Aftermath of Hurricane Ida kills more than 40 in Northeast

Delivers a deadly reminder that as the climate changes, weather once considered freakish now strikes with regularity.

By

National News

September 2, 2021 - 8:54 PM

Floodwater surrounds vehicles following heavy rain on an expressway in Brooklyn, New York early on Thursday, September 2, 2021, as flash flooding and record-breaking rainfall brought by the remnants of Storm Ida swept through the area. (Ed Jones/AFP/Getty Images/TNS)

As Ida’s deadly waters receded Thursday from subway stations and roads, playgrounds and apartments, stunned residents of New York and New Jersey confronted their vulnerability as the old norms of weather no longer apply.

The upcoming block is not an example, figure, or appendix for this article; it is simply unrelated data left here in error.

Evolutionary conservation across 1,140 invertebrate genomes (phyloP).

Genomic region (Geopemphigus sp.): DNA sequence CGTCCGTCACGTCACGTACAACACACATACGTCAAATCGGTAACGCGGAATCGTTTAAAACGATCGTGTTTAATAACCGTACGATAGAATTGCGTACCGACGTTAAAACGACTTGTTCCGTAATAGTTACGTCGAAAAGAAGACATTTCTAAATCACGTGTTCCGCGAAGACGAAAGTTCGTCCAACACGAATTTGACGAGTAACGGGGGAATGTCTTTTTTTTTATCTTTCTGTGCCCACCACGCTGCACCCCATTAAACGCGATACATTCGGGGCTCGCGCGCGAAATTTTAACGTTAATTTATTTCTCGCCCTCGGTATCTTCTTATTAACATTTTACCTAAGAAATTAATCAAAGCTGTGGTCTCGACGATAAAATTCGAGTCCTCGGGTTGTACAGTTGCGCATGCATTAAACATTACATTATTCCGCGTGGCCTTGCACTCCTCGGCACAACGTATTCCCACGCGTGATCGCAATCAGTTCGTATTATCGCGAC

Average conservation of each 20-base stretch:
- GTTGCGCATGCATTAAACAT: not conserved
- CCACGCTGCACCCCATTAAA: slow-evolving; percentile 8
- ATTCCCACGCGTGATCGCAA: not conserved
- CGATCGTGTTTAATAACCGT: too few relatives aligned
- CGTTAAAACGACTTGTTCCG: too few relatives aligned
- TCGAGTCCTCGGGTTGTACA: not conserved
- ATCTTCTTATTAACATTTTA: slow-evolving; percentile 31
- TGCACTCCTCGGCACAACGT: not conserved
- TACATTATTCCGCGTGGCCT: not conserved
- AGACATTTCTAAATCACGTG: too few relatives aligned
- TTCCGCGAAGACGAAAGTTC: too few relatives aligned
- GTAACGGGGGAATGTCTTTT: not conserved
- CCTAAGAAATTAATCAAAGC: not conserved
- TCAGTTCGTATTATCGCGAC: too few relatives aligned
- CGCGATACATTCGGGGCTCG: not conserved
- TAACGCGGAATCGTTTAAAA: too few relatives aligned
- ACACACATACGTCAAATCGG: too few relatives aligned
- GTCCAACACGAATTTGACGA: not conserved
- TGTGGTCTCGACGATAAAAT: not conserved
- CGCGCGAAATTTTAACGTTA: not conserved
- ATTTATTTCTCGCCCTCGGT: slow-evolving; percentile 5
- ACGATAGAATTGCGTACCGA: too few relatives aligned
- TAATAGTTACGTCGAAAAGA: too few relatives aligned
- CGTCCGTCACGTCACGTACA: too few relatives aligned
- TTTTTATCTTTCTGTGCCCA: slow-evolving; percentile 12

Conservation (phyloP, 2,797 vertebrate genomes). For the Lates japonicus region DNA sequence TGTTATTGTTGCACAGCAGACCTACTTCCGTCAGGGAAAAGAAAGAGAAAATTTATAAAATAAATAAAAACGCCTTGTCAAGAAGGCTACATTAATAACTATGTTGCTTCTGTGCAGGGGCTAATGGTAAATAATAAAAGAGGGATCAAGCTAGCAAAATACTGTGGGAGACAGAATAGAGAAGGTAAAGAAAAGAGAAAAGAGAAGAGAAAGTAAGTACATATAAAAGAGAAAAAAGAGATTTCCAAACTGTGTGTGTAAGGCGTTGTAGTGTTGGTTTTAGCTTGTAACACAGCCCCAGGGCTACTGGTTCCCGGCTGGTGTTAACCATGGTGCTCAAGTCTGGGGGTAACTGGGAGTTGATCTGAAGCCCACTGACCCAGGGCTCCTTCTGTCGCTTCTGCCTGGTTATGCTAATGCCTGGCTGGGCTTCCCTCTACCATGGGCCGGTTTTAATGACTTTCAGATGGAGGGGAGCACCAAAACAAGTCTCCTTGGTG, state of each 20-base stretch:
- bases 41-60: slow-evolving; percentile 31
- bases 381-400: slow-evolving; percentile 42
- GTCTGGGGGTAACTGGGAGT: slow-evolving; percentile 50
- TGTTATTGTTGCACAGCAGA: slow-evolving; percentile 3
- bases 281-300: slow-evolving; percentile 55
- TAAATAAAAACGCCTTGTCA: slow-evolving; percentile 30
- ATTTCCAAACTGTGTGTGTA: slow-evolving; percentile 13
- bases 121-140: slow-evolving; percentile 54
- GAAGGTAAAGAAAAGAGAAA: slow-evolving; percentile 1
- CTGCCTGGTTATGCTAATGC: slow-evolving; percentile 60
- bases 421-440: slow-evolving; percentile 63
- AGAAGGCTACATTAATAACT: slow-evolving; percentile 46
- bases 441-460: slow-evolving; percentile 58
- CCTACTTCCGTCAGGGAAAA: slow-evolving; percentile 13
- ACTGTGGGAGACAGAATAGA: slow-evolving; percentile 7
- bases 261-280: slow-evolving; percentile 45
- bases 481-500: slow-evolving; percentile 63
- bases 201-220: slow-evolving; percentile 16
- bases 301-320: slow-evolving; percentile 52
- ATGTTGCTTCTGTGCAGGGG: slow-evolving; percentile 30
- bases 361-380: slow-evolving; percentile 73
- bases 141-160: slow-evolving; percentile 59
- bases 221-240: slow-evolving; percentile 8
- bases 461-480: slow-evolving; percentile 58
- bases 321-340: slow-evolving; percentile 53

The remnants of a hurricane that first hammered distant New Orleans unleashed a torrent intense enough to kill at least 40 people across the Northeast, to paralyze the nation’s largest and wealthiest city, to halt its lifeblood transit system and conjure a future where residents and economy are constrained by recurrent disasters.

New York and its suburbs, which rebuilt power grids, subways and tunnels after 2012’s Hurricane Sandy flooded lower Manhattan, were paralyzed again. Roads were closed, commuter rail was hobbled and hundreds of flights were canceled. But lasting damage to infrastructure appeared far less this time.

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